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About MilneBay

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  1. I always paint the yellow first then mask it for the camo colours. Easier than using decals.
  2. Is that shadow or is the rudder painted a different colour?
  3. That's the danger of fake photos and the internet - there is no factual control.
  4. MilneBay

    Cierva W.9 PX 203

    As that was posted in 2012 it reminded me that in recent years we haven't had any postings from Diamant showing his father's models. I hope everything is OK.
  5. About 30 years ago I did a Nimrod 1 by taking two Matchbox Furys and using them to give me the added sections to the wingspan. I also scratch built the arrestor hook. etc.
  6. MilneBay

    Roundel blue

    Probably orthochrome film which was the film of choice for a lot of aviation photos.
  7. Been a couple at Hyperscale also.
  8. Personally I like Tamiya AS12 in the rattle can. Basically fool proof and once it's on it's virtually bullet proof.
  9. I've built both the Monogram and the Occidental kits. IMHO the Monogram captures the aircraft better because of the rivets. The real thing was not a smooth skinned flush fitted panelled affair. It had overlapping panels joints and lots of rivets.
  10. Well the Mk VI was a dud - it took the Mk VII to sort the problems of high altitude work out but that was a fairly minor application of the whole breed. From what I've read the Mk IX and the Mk XIV were the pick of the crop but with the Spitfire they were all pretty effective until advances in the opposition rendered a particular mark obsolescent. But that said the Mk I was a damned effective fighter in the Battle of Britain and the horribly ugly Vokes filter fitted MK Vs did sterling service despite that drag inducing nose job. After the Mk XIV came into service all the subsequent marks were rapidly overtaken by jets anyway so while they were in Spitfire terms fine aircraft they were in reality now behind the game. So it's all a bit relative. The Mk I was the pick in 1940, just as the Mk IX and Mk XIV were the pick in later years. My favourite appearance wise is the Mk IX but that has nothing to do with combat effectiveness.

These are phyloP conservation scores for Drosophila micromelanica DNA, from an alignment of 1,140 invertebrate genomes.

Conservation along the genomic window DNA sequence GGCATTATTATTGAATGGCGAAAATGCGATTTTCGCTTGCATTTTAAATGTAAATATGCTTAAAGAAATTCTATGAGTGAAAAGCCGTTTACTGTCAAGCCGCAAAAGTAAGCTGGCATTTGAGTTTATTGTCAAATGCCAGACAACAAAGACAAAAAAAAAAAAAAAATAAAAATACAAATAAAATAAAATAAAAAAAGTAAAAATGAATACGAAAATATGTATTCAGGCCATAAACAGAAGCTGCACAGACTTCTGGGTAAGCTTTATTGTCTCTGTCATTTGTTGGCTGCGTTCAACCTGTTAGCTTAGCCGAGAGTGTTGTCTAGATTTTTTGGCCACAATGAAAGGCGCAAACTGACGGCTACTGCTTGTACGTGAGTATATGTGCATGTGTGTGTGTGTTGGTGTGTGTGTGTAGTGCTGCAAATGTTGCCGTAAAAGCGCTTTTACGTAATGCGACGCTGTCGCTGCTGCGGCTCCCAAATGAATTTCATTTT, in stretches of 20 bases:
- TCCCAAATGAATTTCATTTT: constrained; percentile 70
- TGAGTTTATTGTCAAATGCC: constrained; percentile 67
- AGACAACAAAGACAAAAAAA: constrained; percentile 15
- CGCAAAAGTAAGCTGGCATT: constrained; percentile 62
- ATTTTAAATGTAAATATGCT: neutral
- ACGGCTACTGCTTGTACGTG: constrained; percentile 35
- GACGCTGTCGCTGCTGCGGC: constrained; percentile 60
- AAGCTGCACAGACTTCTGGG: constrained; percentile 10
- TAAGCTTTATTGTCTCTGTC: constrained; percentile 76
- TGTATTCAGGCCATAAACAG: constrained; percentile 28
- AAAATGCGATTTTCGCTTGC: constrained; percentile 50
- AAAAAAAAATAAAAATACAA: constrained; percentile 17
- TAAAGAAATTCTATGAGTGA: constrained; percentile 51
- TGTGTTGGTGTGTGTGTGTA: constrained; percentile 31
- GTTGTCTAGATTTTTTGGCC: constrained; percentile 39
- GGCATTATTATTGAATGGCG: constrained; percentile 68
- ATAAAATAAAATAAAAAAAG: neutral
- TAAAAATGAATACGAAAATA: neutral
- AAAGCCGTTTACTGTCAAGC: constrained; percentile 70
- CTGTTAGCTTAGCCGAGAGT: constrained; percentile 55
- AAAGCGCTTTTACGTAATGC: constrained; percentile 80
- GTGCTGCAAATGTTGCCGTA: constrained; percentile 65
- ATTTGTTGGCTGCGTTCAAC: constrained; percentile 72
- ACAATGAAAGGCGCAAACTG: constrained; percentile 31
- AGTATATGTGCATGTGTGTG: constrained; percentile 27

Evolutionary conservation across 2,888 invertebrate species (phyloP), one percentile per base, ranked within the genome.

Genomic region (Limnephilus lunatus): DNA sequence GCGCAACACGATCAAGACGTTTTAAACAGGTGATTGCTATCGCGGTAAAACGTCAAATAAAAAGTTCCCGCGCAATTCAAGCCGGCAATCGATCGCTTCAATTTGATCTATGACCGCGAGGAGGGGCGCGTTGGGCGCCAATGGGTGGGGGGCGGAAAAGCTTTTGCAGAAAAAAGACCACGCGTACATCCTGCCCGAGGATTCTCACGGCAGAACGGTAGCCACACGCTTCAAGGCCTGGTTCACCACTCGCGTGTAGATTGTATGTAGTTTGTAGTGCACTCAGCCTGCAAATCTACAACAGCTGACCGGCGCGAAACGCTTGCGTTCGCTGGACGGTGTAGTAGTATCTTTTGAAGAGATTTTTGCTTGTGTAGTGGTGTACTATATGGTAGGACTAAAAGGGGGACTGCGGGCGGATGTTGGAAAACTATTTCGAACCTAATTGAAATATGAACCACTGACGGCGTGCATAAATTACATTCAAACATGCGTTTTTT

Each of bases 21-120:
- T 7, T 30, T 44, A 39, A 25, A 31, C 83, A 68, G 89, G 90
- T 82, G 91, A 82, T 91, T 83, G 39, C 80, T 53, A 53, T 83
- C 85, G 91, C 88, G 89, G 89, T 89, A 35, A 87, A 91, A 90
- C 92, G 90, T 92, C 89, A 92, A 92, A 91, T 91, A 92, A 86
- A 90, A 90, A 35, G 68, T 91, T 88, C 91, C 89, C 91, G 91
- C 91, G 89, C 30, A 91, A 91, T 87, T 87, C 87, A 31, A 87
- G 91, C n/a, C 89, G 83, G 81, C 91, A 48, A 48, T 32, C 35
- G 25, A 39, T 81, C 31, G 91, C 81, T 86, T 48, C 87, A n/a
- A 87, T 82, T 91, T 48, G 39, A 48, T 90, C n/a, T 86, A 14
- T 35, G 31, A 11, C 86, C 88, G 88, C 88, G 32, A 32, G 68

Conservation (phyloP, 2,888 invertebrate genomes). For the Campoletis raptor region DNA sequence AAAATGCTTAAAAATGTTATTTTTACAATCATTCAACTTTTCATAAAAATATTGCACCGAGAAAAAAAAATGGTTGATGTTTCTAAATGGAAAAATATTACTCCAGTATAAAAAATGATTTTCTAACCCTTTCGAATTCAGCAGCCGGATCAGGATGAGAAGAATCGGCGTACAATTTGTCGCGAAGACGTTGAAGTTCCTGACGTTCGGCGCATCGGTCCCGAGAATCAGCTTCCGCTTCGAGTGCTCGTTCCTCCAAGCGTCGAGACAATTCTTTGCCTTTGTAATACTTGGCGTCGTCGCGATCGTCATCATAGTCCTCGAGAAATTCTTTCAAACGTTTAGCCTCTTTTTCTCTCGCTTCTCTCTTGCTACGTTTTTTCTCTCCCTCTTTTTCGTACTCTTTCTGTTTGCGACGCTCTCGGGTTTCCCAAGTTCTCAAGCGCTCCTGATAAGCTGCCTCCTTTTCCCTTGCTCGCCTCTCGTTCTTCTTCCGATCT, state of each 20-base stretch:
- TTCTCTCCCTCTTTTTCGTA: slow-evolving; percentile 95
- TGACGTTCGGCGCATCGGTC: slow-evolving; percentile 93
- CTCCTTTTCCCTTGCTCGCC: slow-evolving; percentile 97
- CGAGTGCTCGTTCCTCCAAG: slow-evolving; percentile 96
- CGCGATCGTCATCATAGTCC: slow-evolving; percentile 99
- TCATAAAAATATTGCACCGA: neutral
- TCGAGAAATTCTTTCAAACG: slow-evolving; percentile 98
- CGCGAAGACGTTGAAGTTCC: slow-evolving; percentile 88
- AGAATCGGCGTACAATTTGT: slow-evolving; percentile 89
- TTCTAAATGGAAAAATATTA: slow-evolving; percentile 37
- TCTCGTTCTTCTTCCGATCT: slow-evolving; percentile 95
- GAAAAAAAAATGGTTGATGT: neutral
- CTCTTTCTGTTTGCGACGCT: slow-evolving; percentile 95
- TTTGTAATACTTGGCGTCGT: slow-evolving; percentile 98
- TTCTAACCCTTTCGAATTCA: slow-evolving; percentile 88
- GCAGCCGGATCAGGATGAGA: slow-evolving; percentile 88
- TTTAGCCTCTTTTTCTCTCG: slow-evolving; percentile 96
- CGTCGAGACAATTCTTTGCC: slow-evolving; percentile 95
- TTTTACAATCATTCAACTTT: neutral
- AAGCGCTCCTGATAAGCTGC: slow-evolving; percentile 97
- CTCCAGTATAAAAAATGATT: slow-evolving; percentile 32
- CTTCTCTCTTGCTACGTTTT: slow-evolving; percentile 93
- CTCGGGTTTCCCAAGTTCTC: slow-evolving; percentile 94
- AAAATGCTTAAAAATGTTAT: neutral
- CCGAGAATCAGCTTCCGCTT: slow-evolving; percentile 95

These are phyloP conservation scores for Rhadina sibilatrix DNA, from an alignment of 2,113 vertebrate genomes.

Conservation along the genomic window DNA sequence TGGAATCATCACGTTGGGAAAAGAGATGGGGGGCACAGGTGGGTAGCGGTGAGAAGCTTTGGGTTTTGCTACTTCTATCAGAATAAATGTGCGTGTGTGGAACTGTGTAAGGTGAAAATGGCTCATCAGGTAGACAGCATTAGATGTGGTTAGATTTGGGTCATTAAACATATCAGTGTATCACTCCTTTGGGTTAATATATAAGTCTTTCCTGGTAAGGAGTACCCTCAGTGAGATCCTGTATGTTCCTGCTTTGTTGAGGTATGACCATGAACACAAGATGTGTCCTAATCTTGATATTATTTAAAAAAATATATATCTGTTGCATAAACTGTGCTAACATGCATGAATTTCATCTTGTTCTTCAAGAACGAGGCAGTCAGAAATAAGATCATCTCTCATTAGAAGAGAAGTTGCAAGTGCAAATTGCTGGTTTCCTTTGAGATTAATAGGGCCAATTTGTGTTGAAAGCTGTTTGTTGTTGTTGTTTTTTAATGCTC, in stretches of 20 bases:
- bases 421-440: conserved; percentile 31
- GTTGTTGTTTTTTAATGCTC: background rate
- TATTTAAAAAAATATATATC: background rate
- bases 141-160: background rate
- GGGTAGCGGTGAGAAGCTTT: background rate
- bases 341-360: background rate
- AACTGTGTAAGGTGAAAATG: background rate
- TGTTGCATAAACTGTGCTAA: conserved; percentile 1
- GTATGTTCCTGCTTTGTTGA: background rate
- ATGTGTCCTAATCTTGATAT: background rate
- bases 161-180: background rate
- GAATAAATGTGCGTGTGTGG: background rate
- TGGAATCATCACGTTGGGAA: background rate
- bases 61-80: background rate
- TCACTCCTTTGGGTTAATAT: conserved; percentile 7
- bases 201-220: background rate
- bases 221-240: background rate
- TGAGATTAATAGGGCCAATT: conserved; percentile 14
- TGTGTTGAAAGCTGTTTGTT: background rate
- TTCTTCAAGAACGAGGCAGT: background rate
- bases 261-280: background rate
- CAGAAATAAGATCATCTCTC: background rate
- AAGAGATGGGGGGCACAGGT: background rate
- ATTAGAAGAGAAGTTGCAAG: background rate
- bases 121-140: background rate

11. I've built the SM 81 and Fiat CR 32. The SM 81 requires a lot of filler and some of the locating places for wheel struts etc. are less than clear and in the wrong places. As others have mentioned the Warren bracing on the CR 32 is a nightmare if you don't take care and time. They turn our OK in the end but you need to be very careful.
  12. That is very impressive. Good work on the sails.
  13. Well if you have started and you are reasonably happy with the progress to date why not finish it. If you build it to a standard you are happy with then OK, and that frees up the other examples of the aircraft to do in other markings. If you aren't happy with the progress so far then toss it and keep the decals.
  14. A pink Hurricane is perfectly accurate because it was designed to attack this Nazi secret weapon -
  15. The reality is that if the law of a country restricts or bans public display of symbols or any other thing then if you reside in that country you either obey or take the consequences. I have a large collection of models. There are aircraft with swastikas both German and Finnish, red stars both Russian and from other communist countries and there is a Curtiss Jenny which has the US red star marking adopted by Pershing in 1916. There are British and Commonwealth roundels, US stars and bars, Japanese Hinomarus and all sorts of different national crosses, circles triangles and what have you. I understand that any one of these may be offensive to some people and equally the same marking may not - I build the models and give them the appropriate markings. But I am alive to the fact that the swastika on the tail of my Luftwaffe aircraft while just a historically correct insignia to me, would have a much more traumatic significance to a survivor of Auschwitz. That is the reality of political and national symbols. Just as a red star may have a traumatic meaning to a survivor of the Gulag, or the Hinomaru to a survivor of Changi or the Burma railroad. It's a complex and sometimes painful history we have and there is no escaping the effects that it has.
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